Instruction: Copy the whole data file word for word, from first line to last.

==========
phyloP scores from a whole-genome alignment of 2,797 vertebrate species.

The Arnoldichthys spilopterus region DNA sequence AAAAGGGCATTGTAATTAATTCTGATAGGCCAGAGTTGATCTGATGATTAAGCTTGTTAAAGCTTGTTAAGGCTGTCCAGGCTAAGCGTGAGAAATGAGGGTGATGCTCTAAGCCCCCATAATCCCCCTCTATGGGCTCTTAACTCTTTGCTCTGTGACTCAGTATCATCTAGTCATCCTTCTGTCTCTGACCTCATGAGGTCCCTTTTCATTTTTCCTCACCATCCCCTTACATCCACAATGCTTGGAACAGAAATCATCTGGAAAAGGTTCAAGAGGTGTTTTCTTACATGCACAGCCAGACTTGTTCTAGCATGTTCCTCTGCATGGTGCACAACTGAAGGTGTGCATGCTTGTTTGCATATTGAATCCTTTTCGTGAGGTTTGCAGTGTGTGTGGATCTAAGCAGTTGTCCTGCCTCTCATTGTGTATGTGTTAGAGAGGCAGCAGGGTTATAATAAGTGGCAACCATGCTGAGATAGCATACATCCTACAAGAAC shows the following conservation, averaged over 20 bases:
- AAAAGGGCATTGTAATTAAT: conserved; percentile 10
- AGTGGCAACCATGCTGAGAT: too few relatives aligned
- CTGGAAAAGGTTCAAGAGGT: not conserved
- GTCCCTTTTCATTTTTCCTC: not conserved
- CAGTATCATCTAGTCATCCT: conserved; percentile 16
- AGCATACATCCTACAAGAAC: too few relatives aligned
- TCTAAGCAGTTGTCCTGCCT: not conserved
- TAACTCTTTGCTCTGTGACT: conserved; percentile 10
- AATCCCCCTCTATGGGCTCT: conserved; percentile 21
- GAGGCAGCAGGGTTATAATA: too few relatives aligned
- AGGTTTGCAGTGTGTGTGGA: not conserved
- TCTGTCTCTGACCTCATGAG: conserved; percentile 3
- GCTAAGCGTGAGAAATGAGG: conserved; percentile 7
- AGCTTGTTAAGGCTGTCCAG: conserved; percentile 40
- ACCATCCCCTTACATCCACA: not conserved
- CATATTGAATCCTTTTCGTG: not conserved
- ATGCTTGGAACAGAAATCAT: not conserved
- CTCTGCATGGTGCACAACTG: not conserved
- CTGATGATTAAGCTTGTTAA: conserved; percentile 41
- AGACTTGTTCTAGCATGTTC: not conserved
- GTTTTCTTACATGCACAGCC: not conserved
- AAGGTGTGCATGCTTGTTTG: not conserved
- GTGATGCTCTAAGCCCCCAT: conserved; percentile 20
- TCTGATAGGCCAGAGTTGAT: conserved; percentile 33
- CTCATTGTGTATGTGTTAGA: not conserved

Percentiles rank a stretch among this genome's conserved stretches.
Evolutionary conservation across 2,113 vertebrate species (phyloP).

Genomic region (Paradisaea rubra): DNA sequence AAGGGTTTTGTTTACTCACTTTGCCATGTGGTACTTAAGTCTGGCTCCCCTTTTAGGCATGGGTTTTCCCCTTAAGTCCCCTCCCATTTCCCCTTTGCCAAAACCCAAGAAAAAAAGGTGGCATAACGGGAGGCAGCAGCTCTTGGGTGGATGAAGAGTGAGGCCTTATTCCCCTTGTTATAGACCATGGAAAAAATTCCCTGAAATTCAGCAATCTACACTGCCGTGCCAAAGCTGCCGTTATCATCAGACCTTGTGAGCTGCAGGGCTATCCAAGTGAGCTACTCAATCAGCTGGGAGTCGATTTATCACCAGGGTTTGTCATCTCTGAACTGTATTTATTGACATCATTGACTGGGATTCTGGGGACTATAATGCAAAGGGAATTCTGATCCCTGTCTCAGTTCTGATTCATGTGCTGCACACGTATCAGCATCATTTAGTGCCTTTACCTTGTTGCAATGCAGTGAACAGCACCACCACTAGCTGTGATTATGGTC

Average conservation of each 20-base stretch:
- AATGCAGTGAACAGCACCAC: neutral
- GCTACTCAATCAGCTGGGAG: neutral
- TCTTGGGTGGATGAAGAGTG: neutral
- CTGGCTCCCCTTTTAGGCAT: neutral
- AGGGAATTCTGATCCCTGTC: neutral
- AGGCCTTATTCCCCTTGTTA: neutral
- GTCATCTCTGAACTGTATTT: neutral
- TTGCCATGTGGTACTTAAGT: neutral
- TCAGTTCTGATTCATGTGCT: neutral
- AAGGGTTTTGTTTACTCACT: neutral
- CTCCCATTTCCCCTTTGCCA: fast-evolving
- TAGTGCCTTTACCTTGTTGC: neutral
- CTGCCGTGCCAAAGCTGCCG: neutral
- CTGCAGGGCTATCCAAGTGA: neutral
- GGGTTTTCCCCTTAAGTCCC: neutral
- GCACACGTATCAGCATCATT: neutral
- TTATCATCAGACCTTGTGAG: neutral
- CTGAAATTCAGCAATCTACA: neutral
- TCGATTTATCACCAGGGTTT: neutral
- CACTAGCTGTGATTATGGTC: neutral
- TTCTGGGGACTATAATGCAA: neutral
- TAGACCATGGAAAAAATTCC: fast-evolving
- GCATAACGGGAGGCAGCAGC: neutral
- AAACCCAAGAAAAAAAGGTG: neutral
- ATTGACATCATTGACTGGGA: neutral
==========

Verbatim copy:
phyloP scores from a whole-genome alignment of 2,797 vertebrate species.

The Arnoldichthys spilopterus region DNA sequence AAAAGGGCATTGTAATTAATTCTGATAGGCCAGAGTTGATCTGATGATTAAGCTTGTTAAAGCTTGTTAAGGCTGTCCAGGCTAAGCGTGAGAAATGAGGGTGATGCTCTAAGCCCCCATAATCCCCCTCTATGGGCTCTTAACTCTTTGCTCTGTGACTCAGTATCATCTAGTCATCCTTCTGTCTCTGACCTCATGAGGTCCCTTTTCATTTTTCCTCACCATCCCCTTACATCCACAATGCTTGGAACAGAAATCATCTGGAAAAGGTTCAAGAGGTGTTTTCTTACATGCACAGCCAGACTTGTTCTAGCATGTTCCTCTGCATGGTGCACAACTGAAGGTGTGCATGCTTGTTTGCATATTGAATCCTTTTCGTGAGGTTTGCAGTGTGTGTGGATCTAAGCAGTTGTCCTGCCTCTCATTGTGTATGTGTTAGAGAGGCAGCAGGGTTATAATAAGTGGCAACCATGCTGAGATAGCATACATCCTACAAGAAC shows the following conservation, averaged over 20 bases:
- AAAAGGGCATTGTAATTAAT: conserved; percentile 10
- AGTGGCAACCATGCTGAGAT: too few relatives aligned
- CTGGAAAAGGTTCAAGAGGT: not conserved
- GTCCCTTTTCATTTTTCCTC: not conserved
- CAGTATCATCTAGTCATCCT: conserved; percentile 16
- AGCATACATCCTACAAGAAC: too few relatives aligned
- TCTAAGCAGTTGTCCTGCCT: not conserved
- TAACTCTTTGCTCTGTGACT: conserved; percentile 10
- AATCCCCCTCTATGGGCTCT: conserved; percentile 21
- GAGGCAGCAGGGTTATAATA: too few relatives aligned
- AGGTTTGCAGTGTGTGTGGA: not conserved
- TCTGTCTCTGACCTCATGAG: conserved; percentile 3
- GCTAAGCGTGAGAAATGAGG: conserved; percentile 7
- AGCTTGTTAAGGCTGTCCAG: conserved; percentile 40
- ACCATCCCCTTACATCCACA: not conserved
- CATATTGAATCCTTTTCGTG: not conserved
- ATGCTTGGAACAGAAATCAT: not conserved
- CTCTGCATGGTGCACAACTG: not conserved
- CTGATGATTAAGCTTGTTAA: conserved; percentile 41
- AGACTTGTTCTAGCATGTTC: not conserved
- GTTTTCTTACATGCACAGCC: not conserved
- AAGGTGTGCATGCTTGTTTG: not conserved
- GTGATGCTCTAAGCCCCCAT: conserved; percentile 20
- TCTGATAGGCCAGAGTTGAT: conserved; percentile 33
- CTCATTGTGTATGTGTTAGA: not conserved

Percentiles rank a stretch among this genome's conserved stretches.
Evolutionary conservation across 2,113 vertebrate species (phyloP).

Genomic region (Paradisaea rubra): DNA sequence AAGGGTTTTGTTTACTCACTTTGCCATGTGGTACTTAAGTCTGGCTCCCCTTTTAGGCATGGGTTTTCCCCTTAAGTCCCCTCCCATTTCCCCTTTGCCAAAACCCAAGAAAAAAAGGTGGCATAACGGGAGGCAGCAGCTCTTGGGTGGATGAAGAGTGAGGCCTTATTCCCCTTGTTATAGACCATGGAAAAAATTCCCTGAAATTCAGCAATCTACACTGCCGTGCCAAAGCTGCCGTTATCATCAGACCTTGTGAGCTGCAGGGCTATCCAAGTGAGCTACTCAATCAGCTGGGAGTCGATTTATCACCAGGGTTTGTCATCTCTGAACTGTATTTATTGACATCATTGACTGGGATTCTGGGGACTATAATGCAAAGGGAATTCTGATCCCTGTCTCAGTTCTGATTCATGTGCTGCACACGTATCAGCATCATTTAGTGCCTTTACCTTGTTGCAATGCAGTGAACAGCACCACCACTAGCTGTGATTATGGTC

Average conservation of each 20-base stretch:
- AATGCAGTGAACAGCACCAC: neutral
- GCTACTCAATCAGCTGGGAG: neutral
- TCTTGGGTGGATGAAGAGTG: neutral
- CTGGCTCCCCTTTTAGGCAT: neutral
- AGGGAATTCTGATCCCTGTC: neutral
- AGGCCTTATTCCCCTTGTTA: neutral
- GTCATCTCTGAACTGTATTT: neutral
- TTGCCATGTGGTACTTAAGT: neutral
- TCAGTTCTGATTCATGTGCT: neutral
- AAGGGTTTTGTTTACTCACT: neutral
- CTCCCATTTCCCCTTTGCCA: fast-evolving
- TAGTGCCTTTACCTTGTTGC: neutral
- CTGCCGTGCCAAAGCTGCCG: neutral
- CTGCAGGGCTATCCAAGTGA: neutral
- GGGTTTTCCCCTTAAGTCCC: neutral
- GCACACGTATCAGCATCATT: neutral
- TTATCATCAGACCTTGTGAG: neutral
- CTGAAATTCAGCAATCTACA: neutral
- TCGATTTATCACCAGGGTTT: neutral
- CACTAGCTGTGATTATGGTC: neutral
- TTCTGGGGACTATAATGCAA: neutral
- TAGACCATGGAAAAAATTCC: fast-evolving
- GCATAACGGGAGGCAGCAGC: neutral
- AAACCCAAGAAAAAAAGGTG: neutral
- ATTGACATCATTGACTGGGA: neutral